Digitizing Buttons for “Fighting for Freedom
GSU’s Special Collections contains a fair number of artefacts, in addition to paper and A/V materials, which are ‘digitized’ a little differently from other materials. For digitizing small items such as buttons, badges, and pins, we have a small camera booth set up, where we photograph material to create a digital surrogate for our online exhibits. The overall process isn’t difficult, but does require a fair bit of precision. Since small objects require the camera to be quite zoomed in, it’s very easy to introduce blur if the focus isn’t just right or the camera moves even a little bit. We mount our camera (not shown because it’s what taking the picture) on a tripod so it’s held stable. We then aim it straight down at the button, so that we get a full picture of the button without introducing any angles or obscuring part of it.
Often the hardest part of the process is getting the lighting just right; it needs to be bright enough that we get good, crisp picture, but not so bright that there’s a lot of glare, which can be quite tricky with shiny metals and plastic buttons. The reflective silver on the walls diffuses light and minimizes shadows, while the black cloth allows us to carefully control direct light levels. We also have movable, dimmable LEDs that allow us to find the angle that minimizes glare while still giving us the light we need. Furthermore we use clear pedestals and mounts for things that don’t lie flat or need additional support.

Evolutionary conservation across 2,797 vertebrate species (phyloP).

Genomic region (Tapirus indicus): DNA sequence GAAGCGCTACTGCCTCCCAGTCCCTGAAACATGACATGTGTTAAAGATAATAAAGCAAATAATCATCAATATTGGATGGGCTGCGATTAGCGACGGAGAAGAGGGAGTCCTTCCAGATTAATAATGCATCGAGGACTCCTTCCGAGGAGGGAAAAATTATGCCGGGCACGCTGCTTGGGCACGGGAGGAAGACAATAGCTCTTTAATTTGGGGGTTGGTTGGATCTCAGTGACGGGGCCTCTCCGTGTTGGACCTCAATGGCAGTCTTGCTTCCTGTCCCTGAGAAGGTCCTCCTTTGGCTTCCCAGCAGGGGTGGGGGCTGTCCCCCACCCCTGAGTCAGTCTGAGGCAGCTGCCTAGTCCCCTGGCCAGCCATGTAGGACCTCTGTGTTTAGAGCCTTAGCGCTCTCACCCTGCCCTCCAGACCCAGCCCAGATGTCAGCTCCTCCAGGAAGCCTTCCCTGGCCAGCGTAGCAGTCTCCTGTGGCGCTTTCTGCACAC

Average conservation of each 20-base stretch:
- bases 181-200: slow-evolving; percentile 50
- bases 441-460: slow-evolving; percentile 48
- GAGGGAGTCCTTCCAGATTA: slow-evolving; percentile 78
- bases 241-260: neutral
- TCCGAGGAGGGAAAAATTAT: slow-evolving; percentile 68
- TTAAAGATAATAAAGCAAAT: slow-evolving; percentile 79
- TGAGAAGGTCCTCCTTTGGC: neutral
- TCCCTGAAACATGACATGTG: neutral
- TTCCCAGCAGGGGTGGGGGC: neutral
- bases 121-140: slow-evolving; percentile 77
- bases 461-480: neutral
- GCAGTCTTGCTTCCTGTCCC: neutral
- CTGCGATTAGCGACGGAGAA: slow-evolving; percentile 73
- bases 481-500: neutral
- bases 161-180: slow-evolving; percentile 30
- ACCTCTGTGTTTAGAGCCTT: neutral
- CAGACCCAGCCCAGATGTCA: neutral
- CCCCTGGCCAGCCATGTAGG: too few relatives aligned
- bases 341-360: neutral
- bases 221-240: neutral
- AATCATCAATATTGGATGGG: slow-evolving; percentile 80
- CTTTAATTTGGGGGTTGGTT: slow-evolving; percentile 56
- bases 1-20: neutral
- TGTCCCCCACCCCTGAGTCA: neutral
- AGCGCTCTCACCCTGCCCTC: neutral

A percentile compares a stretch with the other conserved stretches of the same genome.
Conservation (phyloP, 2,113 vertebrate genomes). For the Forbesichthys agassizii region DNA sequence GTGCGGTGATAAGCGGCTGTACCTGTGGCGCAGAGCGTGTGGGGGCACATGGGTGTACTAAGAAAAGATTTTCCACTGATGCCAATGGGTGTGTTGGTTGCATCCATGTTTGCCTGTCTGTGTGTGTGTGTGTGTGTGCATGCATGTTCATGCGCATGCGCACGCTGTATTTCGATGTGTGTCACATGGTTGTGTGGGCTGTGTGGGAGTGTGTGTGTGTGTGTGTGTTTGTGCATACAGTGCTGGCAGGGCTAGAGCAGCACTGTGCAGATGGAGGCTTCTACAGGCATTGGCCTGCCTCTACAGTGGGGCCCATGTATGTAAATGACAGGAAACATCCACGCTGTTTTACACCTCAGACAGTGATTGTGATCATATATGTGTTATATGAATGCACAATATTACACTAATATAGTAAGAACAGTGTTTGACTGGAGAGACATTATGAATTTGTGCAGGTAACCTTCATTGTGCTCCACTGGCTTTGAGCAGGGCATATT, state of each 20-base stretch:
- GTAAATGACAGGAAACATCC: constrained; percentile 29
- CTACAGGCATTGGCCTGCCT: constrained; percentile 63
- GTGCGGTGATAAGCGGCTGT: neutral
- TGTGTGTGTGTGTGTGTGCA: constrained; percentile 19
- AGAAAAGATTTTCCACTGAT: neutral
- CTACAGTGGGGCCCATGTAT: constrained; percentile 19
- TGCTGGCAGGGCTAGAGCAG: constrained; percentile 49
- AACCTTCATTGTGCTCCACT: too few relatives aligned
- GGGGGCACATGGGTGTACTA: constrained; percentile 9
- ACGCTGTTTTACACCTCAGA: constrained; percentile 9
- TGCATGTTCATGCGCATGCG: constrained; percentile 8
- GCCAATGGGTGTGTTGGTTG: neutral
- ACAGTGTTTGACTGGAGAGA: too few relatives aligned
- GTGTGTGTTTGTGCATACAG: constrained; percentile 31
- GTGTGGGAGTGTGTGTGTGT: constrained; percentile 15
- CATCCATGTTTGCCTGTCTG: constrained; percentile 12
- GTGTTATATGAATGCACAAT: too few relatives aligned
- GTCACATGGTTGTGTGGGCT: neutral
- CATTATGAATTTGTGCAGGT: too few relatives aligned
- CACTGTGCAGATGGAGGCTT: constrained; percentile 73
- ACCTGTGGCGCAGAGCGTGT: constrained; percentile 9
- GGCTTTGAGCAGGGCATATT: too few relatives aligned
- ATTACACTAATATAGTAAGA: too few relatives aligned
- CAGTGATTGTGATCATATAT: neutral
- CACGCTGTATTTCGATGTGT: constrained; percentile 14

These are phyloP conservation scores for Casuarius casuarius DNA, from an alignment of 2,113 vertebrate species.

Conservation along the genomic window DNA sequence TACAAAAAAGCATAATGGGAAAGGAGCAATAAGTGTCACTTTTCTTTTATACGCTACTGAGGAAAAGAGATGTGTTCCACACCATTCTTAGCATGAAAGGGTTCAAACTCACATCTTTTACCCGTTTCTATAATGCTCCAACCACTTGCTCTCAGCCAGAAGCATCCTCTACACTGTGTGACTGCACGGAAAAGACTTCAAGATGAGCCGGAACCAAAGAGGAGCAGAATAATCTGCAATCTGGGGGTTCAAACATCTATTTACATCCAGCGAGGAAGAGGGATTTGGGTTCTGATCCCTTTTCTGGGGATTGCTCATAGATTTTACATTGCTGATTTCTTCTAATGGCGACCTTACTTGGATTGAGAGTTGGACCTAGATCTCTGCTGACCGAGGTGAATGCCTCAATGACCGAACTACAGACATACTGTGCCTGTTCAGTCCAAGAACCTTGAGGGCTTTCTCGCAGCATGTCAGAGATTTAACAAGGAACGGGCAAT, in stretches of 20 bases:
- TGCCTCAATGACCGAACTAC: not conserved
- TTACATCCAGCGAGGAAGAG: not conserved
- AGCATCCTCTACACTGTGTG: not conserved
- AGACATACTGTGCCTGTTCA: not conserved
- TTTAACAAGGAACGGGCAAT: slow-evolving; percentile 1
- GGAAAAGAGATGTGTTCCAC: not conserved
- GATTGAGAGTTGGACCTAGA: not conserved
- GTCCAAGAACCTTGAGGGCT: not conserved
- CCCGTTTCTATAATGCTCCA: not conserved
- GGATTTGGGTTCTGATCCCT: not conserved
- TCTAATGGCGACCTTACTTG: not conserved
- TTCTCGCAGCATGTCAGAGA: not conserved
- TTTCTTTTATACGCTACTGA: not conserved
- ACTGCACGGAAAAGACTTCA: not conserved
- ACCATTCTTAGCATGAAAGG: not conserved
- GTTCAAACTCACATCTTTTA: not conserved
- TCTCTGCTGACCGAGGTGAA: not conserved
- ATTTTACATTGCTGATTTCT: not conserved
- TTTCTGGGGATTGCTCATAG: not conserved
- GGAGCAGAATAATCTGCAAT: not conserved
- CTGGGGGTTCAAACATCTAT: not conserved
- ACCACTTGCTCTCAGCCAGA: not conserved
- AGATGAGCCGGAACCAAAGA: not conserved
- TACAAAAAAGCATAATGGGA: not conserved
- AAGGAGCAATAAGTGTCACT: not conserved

Included in this exhibit are two pins that are a little different from most of those in our collection – a pair of badges from labor union conventions in December of 1955. Both are primarily made of engraved metal, one also featuring a section of ribbon. These presented a different sort of challenge to photograph, as I needed to balance the reflective nature of the material with the need to capture the details of the engravings. They also represent an interesting choice by the convention hosts, as these were likely not inexpensive to produce, and as both pin-back buttons and plastics were in wide use by the mid 50’s, less expensive options were available.
Interested in learning more? Attend the Fighting for Freedom Exhibit opening on 9/28 at 5. Register here!
The Special Collection & Archives department would like to thank our sponsors who helped make this exhibit possible: Council on Library & information Resources, Georgia AFL-CIO, IBEW Local 175, United Steelworkers District 9.
Written by Lin Davies, Digital Projects Assistant